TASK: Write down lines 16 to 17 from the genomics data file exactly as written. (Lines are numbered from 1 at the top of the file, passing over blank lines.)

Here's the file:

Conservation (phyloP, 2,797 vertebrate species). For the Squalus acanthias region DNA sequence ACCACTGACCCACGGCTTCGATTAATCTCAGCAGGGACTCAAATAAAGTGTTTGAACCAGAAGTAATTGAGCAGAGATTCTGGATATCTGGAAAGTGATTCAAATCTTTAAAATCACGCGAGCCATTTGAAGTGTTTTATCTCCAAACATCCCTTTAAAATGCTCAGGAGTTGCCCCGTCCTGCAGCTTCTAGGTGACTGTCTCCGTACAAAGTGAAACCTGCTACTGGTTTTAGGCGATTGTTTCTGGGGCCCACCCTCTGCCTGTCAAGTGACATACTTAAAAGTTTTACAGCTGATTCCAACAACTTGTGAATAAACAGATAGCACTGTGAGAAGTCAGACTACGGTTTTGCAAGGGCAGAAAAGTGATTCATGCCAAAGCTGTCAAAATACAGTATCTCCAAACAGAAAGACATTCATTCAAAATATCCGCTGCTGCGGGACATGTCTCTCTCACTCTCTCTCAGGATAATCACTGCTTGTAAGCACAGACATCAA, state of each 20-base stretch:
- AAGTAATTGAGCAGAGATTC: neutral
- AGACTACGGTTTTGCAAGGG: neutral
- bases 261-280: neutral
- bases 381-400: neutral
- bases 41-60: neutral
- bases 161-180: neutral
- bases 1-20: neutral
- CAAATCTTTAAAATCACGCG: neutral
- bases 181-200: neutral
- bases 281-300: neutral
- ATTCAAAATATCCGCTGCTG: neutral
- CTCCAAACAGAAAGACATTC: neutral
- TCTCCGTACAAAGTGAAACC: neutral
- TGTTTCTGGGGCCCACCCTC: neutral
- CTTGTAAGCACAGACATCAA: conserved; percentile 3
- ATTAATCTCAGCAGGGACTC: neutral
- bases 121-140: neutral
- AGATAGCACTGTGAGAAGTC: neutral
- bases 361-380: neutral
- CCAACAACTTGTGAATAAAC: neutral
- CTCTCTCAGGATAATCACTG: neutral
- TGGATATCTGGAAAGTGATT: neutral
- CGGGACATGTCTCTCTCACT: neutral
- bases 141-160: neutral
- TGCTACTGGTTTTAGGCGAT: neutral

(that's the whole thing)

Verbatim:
- CTTGTAAGCACAGACATCAA: conserved; percentile 3
- ATTAATCTCAGCAGGGACTC: neutral